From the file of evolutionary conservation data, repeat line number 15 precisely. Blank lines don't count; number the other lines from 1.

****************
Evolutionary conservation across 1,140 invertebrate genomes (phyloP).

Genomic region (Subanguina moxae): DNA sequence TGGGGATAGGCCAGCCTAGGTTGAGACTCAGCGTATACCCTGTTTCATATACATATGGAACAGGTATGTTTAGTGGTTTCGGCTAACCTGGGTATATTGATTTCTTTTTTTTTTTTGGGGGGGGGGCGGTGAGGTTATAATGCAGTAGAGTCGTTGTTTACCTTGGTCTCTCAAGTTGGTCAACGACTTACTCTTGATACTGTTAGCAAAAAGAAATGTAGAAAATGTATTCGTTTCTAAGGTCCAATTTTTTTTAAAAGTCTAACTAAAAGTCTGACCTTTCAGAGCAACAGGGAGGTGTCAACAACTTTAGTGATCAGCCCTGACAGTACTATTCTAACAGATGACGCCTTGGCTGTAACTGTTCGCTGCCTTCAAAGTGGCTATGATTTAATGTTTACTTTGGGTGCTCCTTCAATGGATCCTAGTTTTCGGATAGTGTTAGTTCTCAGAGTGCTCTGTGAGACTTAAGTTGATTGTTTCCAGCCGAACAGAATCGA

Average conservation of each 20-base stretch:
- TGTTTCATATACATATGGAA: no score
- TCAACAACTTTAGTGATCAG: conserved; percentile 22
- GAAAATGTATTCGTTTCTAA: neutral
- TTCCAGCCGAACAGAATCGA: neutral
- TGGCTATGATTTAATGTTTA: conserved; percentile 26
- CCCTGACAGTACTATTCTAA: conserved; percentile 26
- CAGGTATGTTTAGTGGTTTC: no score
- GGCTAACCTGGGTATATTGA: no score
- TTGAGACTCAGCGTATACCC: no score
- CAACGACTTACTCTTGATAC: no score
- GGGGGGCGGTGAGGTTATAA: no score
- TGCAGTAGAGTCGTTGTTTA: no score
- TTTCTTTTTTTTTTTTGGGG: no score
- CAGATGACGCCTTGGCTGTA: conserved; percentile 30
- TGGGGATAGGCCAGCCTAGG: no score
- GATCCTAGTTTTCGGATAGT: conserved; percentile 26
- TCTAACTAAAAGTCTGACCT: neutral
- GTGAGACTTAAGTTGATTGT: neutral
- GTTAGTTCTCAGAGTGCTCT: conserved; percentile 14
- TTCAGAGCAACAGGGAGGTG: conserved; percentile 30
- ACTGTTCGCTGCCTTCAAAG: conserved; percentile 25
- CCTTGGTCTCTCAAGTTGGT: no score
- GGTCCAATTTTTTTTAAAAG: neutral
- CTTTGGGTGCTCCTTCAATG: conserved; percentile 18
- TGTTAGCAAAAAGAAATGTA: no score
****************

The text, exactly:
- TGCAGTAGAGTCGTTGTTTA: no score